Ovarian Cancer Awareness

September is National Ovarian Cancer Awareness Month.   Ovarian cancer is difficult to detect because the early symptoms are often mild and are not recognized as ovarian cancer. Symptoms include bloating, indigestion, frequent urination, and abdominal or pelvic pain.  Only 19% of ovarian cancers are found in the early stages when the survival rate is up to 90%.   If ovarian cancer is found in the late stages, the survival rate drops to only 30.6%.

BRCA Genes

One indicator of your risk for developing ovarian cancer is a common genetic mutation.  Everyone carries BRCA genes.  BRCA1 is a gene on chromosome 17 and BRCA2 is on chromosome 13.  These BRCA genes produce tumor suppressant proteins that help protect us from cancer.  If the BRCA1 and BRCA2 have a common inherited mutation, it can lead to many types of cancers including breast, ovarian, pancreatic and prostate cancer.  The BRCA mutations can be inherited from a person’s mother or father.  If a parent has the mutation, the child has a 50% chance of also having the mutation.  Though rare in the general population, for women with a family history of the BRCA mutation or early breast cancer under age 50, it is recommended that they get tested for the BRCA mutation.  If they test positive they can talk with their doctor about steps to take to lower their risk for multiple cancers including ovarian cancer.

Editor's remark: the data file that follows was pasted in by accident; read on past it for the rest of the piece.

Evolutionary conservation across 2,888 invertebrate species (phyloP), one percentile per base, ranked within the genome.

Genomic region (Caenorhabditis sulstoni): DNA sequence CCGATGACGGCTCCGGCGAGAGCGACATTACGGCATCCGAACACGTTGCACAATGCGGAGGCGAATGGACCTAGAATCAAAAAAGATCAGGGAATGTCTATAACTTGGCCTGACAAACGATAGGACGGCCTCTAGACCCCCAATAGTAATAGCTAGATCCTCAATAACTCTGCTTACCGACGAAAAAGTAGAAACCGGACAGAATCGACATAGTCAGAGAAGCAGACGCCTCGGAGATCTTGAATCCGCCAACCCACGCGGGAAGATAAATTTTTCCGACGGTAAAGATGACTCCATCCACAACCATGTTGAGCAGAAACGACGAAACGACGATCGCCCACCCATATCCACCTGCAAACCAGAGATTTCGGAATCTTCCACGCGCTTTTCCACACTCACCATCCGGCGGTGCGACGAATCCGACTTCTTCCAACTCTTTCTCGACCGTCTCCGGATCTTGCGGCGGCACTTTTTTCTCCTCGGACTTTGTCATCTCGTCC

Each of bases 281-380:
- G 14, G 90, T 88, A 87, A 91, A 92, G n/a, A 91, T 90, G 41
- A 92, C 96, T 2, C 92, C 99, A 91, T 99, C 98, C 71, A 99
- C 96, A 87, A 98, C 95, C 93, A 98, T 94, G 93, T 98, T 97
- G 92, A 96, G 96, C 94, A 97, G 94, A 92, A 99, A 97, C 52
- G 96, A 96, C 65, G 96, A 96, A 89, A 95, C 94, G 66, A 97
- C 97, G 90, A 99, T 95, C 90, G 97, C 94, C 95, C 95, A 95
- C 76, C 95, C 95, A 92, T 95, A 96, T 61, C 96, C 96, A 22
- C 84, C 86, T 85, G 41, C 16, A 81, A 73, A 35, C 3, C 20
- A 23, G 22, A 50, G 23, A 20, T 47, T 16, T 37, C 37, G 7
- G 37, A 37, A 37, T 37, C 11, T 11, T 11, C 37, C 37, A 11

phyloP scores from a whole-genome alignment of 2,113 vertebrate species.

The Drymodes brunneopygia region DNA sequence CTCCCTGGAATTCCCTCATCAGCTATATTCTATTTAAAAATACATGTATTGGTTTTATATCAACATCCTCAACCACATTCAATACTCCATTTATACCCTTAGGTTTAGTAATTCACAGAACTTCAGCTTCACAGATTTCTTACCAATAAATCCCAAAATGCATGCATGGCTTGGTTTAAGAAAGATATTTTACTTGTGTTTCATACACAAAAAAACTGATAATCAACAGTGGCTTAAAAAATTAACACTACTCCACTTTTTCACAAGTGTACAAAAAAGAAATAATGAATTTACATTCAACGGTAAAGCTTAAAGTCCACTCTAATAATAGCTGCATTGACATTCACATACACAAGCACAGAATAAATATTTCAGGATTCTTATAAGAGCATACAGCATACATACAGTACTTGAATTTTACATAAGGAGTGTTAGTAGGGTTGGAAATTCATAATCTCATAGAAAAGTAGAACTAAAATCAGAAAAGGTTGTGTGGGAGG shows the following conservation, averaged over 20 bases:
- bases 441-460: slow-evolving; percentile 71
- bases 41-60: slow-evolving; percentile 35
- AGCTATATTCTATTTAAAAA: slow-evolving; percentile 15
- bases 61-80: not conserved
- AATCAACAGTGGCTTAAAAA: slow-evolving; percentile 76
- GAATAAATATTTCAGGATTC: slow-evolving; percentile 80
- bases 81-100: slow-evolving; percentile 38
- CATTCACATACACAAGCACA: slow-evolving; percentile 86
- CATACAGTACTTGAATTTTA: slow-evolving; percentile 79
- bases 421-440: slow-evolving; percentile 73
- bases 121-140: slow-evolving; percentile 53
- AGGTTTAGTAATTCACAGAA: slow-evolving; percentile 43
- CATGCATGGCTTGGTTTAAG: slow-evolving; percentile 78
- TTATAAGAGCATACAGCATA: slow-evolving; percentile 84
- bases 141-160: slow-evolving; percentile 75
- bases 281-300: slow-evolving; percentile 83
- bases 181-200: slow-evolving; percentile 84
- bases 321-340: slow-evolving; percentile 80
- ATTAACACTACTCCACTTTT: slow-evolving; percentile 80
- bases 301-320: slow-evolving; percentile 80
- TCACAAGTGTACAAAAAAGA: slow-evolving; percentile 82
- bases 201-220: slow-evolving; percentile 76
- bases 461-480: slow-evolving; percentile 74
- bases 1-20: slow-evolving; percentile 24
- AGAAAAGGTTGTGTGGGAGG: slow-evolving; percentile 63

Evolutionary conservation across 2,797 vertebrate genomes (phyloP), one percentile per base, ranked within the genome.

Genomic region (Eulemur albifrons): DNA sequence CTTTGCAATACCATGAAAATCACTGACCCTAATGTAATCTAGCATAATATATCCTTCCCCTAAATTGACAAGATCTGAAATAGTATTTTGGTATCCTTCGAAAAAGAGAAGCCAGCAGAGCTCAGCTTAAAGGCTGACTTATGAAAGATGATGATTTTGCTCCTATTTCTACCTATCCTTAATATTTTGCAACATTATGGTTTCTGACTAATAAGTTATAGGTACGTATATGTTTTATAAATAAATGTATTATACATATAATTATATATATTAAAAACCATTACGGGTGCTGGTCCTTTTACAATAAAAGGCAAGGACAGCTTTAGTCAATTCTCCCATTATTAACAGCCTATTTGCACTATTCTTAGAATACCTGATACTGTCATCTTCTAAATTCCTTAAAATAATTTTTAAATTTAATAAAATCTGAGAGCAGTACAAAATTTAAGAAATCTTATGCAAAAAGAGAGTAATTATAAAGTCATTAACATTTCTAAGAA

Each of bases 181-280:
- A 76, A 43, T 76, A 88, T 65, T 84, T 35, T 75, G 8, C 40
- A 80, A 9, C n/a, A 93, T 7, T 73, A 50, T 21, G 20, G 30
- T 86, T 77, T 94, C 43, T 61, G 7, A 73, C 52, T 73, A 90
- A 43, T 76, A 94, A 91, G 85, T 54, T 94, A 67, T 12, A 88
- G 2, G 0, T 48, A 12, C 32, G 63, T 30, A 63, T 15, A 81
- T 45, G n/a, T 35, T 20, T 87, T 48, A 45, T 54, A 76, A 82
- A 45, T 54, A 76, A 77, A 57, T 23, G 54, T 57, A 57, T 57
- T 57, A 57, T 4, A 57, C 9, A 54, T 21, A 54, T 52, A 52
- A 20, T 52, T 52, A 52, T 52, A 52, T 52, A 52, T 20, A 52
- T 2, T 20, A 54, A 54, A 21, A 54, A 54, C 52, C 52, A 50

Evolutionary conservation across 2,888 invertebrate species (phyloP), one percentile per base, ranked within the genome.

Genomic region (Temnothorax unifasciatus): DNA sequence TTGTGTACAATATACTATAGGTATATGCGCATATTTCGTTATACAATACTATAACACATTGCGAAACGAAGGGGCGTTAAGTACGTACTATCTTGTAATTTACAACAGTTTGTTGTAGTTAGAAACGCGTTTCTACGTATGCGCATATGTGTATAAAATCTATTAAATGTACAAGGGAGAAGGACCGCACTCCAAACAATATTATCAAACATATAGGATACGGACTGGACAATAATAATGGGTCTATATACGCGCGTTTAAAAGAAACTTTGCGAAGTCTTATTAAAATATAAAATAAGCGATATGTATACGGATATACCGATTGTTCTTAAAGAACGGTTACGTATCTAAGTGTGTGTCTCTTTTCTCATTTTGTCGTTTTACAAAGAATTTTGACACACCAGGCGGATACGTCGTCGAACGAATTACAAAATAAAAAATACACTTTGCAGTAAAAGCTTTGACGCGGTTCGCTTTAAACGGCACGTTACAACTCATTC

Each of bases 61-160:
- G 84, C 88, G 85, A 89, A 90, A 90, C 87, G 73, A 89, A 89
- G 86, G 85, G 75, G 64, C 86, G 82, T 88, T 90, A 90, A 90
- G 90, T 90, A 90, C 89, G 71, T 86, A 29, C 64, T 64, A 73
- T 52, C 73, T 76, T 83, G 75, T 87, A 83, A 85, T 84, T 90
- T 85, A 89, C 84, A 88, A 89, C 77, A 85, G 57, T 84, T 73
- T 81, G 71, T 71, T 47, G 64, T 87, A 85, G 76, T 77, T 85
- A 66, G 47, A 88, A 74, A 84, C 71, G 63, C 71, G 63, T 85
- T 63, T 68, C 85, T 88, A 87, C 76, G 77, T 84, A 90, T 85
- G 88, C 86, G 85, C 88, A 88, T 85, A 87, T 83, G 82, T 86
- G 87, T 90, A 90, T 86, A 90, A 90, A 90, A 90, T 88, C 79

Risk Factors for Ovarian Cancer

Risk factors for ovarian cancer according to the Mayo Clinic include:

  • Older age:  More common in women over the age of 50.
  • BRCA gene mutation: This is common in younger women with ovarian cancer.
  • Estrogen hormone replacement: Higher doses and longer estrogen use equals higher risk.
  • Early menstruation or late menopause
  • Never being pregnant
  • Smoking, Fertility treatments
  • Using intra-uterine devices
  • Polycystic Ovarian Syndrome

In general, be aware of your health.  If you notice changes in the way you feel including frequent bloating, indigestion, pain, and or frequent urination, be sure to see your doctor and have a check-up.